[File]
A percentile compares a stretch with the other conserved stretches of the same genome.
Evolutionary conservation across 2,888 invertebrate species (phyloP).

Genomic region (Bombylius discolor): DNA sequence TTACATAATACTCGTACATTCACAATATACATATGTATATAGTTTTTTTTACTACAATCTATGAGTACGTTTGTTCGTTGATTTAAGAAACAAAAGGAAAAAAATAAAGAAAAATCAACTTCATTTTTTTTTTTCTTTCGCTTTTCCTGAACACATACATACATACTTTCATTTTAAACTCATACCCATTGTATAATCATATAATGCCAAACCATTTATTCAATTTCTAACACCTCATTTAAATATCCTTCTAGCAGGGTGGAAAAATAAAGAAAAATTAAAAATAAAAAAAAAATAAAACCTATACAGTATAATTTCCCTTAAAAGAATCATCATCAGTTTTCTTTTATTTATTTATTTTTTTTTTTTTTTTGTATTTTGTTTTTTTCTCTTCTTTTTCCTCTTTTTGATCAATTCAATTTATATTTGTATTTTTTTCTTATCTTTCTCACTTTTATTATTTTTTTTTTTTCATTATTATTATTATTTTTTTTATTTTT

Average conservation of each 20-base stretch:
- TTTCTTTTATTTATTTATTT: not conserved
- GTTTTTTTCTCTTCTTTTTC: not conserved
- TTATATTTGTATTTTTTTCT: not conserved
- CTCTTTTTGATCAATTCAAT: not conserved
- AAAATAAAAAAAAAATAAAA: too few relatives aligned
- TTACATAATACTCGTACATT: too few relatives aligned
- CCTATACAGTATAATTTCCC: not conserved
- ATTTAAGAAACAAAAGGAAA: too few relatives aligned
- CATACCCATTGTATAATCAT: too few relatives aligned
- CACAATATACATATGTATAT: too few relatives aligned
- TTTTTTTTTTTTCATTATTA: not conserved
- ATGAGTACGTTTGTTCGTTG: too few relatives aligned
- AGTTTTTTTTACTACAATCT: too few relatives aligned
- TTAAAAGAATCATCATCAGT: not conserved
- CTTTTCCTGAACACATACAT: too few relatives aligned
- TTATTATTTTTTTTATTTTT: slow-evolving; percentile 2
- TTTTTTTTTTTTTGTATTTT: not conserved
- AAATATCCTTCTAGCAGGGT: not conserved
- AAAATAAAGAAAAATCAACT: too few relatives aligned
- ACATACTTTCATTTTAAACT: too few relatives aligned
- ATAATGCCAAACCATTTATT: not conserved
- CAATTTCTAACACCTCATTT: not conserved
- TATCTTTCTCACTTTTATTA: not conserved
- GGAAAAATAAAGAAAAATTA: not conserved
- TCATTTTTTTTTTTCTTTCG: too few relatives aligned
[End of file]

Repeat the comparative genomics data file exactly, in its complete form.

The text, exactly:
A percentile compares a stretch with the other conserved stretches of the same genome.
Evolutionary conservation across 2,888 invertebrate species (phyloP).

Genomic region (Bombylius discolor): DNA sequence TTACATAATACTCGTACATTCACAATATACATATGTATATAGTTTTTTTTACTACAATCTATGAGTACGTTTGTTCGTTGATTTAAGAAACAAAAGGAAAAAAATAAAGAAAAATCAACTTCATTTTTTTTTTTCTTTCGCTTTTCCTGAACACATACATACATACTTTCATTTTAAACTCATACCCATTGTATAATCATATAATGCCAAACCATTTATTCAATTTCTAACACCTCATTTAAATATCCTTCTAGCAGGGTGGAAAAATAAAGAAAAATTAAAAATAAAAAAAAAATAAAACCTATACAGTATAATTTCCCTTAAAAGAATCATCATCAGTTTTCTTTTATTTATTTATTTTTTTTTTTTTTTTGTATTTTGTTTTTTTCTCTTCTTTTTCCTCTTTTTGATCAATTCAATTTATATTTGTATTTTTTTCTTATCTTTCTCACTTTTATTATTTTTTTTTTTTCATTATTATTATTATTTTTTTTATTTTT

Average conservation of each 20-base stretch:
- TTTCTTTTATTTATTTATTT: not conserved
- GTTTTTTTCTCTTCTTTTTC: not conserved
- TTATATTTGTATTTTTTTCT: not conserved
- CTCTTTTTGATCAATTCAAT: not conserved
- AAAATAAAAAAAAAATAAAA: too few relatives aligned
- TTACATAATACTCGTACATT: too few relatives aligned
- CCTATACAGTATAATTTCCC: not conserved
- ATTTAAGAAACAAAAGGAAA: too few relatives aligned
- CATACCCATTGTATAATCAT: too few relatives aligned
- CACAATATACATATGTATAT: too few relatives aligned
- TTTTTTTTTTTTCATTATTA: not conserved
- ATGAGTACGTTTGTTCGTTG: too few relatives aligned
- AGTTTTTTTTACTACAATCT: too few relatives aligned
- TTAAAAGAATCATCATCAGT: not conserved
- CTTTTCCTGAACACATACAT: too few relatives aligned
- TTATTATTTTTTTTATTTTT: slow-evolving; percentile 2
- TTTTTTTTTTTTTGTATTTT: not conserved
- AAATATCCTTCTAGCAGGGT: not conserved
- AAAATAAAGAAAAATCAACT: too few relatives aligned
- ACATACTTTCATTTTAAACT: too few relatives aligned
- ATAATGCCAAACCATTTATT: not conserved
- CAATTTCTAACACCTCATTT: not conserved
- TATCTTTCTCACTTTTATTA: not conserved
- GGAAAAATAAAGAAAAATTA: not conserved
- TCATTTTTTTTTTTCTTTCG: too few relatives aligned